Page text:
“IT IS THE SECOND EDITION, but really it feels as though it’s the first,” said Amber Wang, this year’s director of Gallery Weekend Beijing, or GWBJ. She’s eager to break the city’s recently uncharismatic relationship with the art world. And it seems to be working, as enthusiasm abounded across the participating twenty-two galleries in the 798 and Caochangdi arts districts as they welcomed an international crowd of curators, dealers, and collectors who came through, readying themselves for Art Basel Hong Kong. Shanghai is still on the rise, opening new museums and attracting artists fleeing an increasingly bureaucratic rigidity in Beijing. “But Beijing will still always be a hub for artistic production,” said Jo Wei, curator of the Public Art Projects for GWBJ. “I am from Shanghai, and I relocated here to be closer to the art schools. Young curators need to grow together with young artists,” she said, proving the exodus wasn’t hemorrhagic. Beyond the Beijing-Shanghai rivalry (and whether or not you agree that it exists), the event brought out some of the emotion and character the 798 district had before it became one of Beijing’s best-known shopping destinations. I know this because in 2005 I was there as a very green art volunteer for the second edition of the Dashanzi International Art Festival. The area was full of studios, experimental galleries, and bookshops—even taxi drivers didn’t know the place existed. Also during that period, the artist Huang Rui was bringing attention to the district to prevent it from being redeveloped. Now the gentrified 798 is opening its own auction house: a long way from its free-spirited and nonprofit beginnings. Capital can save an area from demolition, but it also tends to trim the fringes off any art scene.
In the morning we toured some of the Caochangdi neighborhood’s galleries. At Taikang Space, curator Jia Li introduced us to “Genders Engender,” a group show centered on fighting sexual harassment within the Chinese art scene. White Space featured Wang Haiyang’s abstract paintings—created to cope with his sexual energies during a recent hospitalization—along with videos and installations depicting human communications through images of gums and saliva. Shanghart showed academic paintings and drawings by Liu Xiaohui. In Shanghart’s project space (“It’s very trendy for galleries to open one,” said curator Zijin Miao) were interventions by Yunyu Ayo Shih, Lin Aojie, and Richard Kuan, one of which involved cleaning the pipes of the gallery’s heating system. In 798, dealer Urs Meile made me pause on Shao Fan’s masterful ink-on-paper drawings of strange, childlike creatures. “They are extremely peaceful,” Meile said. It’s true—we can always use a little more of that.
At HdM Gallery, Hadrien de Montferrand had invited Spencer Sweeney to curate a show on New York City at night. I later ran into dealer Isabella Bortolozzi, who used Sweeney’s exhibition as an excuse to visit China’s capital city; one of her artists, Danny McDonald, is part of the show. The Ullens Center for Contemporary Art, or UCCA, was hosting “Spices,” Xie Nanxing’s exhibition on the history of old master painting. And in UCCA’s Great Hall was “Odysseus Factor,” a spectacular exhibition of Sarah Morris’s films, paintings, wall paintings, and drawings. Beijing, 2008, her film documenting the city preparing itself for hosting the Olympics, was also on view (the artist went through an insane amount of red tape to get the piece made). It’s a vivid and touching portrait of a city and its people, despite the awful bureaucracy.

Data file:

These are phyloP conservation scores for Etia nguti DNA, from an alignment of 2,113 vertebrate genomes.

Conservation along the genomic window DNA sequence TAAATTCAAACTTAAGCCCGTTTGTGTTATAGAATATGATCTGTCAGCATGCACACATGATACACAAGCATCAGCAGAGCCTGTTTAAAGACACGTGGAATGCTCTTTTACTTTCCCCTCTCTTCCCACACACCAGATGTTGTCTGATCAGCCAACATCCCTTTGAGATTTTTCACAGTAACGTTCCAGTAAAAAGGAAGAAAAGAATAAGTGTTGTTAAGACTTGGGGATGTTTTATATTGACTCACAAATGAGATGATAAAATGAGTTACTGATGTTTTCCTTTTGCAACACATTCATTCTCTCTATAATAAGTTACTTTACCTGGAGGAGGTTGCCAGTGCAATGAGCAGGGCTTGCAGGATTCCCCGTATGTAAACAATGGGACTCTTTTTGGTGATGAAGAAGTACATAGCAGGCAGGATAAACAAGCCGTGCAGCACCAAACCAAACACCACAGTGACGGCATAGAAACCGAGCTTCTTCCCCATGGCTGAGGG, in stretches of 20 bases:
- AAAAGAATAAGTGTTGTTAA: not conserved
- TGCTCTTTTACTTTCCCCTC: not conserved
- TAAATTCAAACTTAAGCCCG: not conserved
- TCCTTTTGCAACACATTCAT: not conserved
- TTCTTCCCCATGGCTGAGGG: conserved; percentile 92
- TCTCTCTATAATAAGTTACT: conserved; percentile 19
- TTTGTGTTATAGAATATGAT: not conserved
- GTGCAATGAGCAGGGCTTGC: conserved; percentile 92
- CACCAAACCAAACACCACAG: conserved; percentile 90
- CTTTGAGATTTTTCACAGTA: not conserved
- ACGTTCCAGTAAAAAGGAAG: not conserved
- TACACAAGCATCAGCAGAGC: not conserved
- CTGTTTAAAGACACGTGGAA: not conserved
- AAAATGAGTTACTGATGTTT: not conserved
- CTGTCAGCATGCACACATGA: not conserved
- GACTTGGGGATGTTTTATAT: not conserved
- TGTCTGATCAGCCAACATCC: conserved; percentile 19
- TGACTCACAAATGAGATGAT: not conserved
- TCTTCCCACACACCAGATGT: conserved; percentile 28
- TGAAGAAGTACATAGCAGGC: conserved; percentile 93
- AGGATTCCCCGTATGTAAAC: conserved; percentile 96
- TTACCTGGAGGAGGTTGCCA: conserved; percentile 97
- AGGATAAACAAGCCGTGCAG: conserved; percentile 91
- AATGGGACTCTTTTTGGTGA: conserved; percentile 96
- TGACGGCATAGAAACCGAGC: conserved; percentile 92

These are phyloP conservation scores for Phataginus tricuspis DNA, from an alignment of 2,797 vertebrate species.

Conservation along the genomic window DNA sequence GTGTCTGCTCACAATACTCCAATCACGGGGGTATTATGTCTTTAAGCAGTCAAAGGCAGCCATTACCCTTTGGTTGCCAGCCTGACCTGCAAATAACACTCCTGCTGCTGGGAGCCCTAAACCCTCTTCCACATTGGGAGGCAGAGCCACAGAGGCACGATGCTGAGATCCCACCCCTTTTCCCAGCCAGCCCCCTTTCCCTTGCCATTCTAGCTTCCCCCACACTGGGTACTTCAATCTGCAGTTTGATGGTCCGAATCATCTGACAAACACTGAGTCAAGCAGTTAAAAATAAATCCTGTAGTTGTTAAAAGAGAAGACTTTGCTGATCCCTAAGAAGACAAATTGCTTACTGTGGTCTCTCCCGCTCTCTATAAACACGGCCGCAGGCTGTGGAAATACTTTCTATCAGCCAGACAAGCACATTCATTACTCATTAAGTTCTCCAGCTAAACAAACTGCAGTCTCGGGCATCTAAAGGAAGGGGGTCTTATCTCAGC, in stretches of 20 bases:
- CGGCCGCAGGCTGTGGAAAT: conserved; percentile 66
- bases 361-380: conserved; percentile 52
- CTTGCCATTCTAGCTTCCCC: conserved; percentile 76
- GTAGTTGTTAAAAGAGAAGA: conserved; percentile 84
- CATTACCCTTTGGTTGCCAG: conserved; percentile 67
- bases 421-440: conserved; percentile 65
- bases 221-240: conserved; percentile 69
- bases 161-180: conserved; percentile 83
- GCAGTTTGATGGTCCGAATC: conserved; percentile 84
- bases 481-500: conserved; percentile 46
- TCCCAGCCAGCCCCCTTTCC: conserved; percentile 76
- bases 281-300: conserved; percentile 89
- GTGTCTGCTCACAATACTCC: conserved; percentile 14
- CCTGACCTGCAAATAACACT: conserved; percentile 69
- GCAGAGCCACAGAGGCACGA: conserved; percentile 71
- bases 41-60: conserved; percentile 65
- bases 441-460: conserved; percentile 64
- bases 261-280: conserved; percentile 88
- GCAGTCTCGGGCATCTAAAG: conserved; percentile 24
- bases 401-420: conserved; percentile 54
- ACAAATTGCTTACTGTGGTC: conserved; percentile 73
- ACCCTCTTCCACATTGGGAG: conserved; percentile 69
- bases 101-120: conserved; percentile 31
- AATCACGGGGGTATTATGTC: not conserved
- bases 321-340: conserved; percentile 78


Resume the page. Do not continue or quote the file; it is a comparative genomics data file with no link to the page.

The next day, we packed in as many shows as we could before GWBJ’s gala dinner. Galleria Continua exhibited massive mushroom sculptures, light installations, and live birds in cages, all courtesy of Carsten Höller. “Shadows,” an exhibition by Liu Wei at Long March Space—featuring heavy orbs moving slowly around geometric blocks—was a fascinating demonstration of gravity. Beijing Commune had new sculptures by Richard Deacon, while Boers-Li Gallery put together a group show of five Berlin-based artists who possess “an energy similar to what’s happening in Beijing,” said Waling Boers. Pifo Gallery paired abstract paintings by John McLean and Wang Jian (McLean’s are colorful, while Wang’s, inspired by evening train rides, are black-and-white). Both of Tang Contemporary’s spaces were showing Zhu Jinshi’s heavily impastoed paintings and his magnificent rice-paper boats.
The most arresting experience, however, was Paul McCarthy’s video survey at M WOODS. On view were pieces from McCarthy’s early black-and-white action works all the way through to his exquisitely petrifying opus, the seven-hour-long White Snow, 2013. It is rough and mystifying—not too unlike Beijing itself.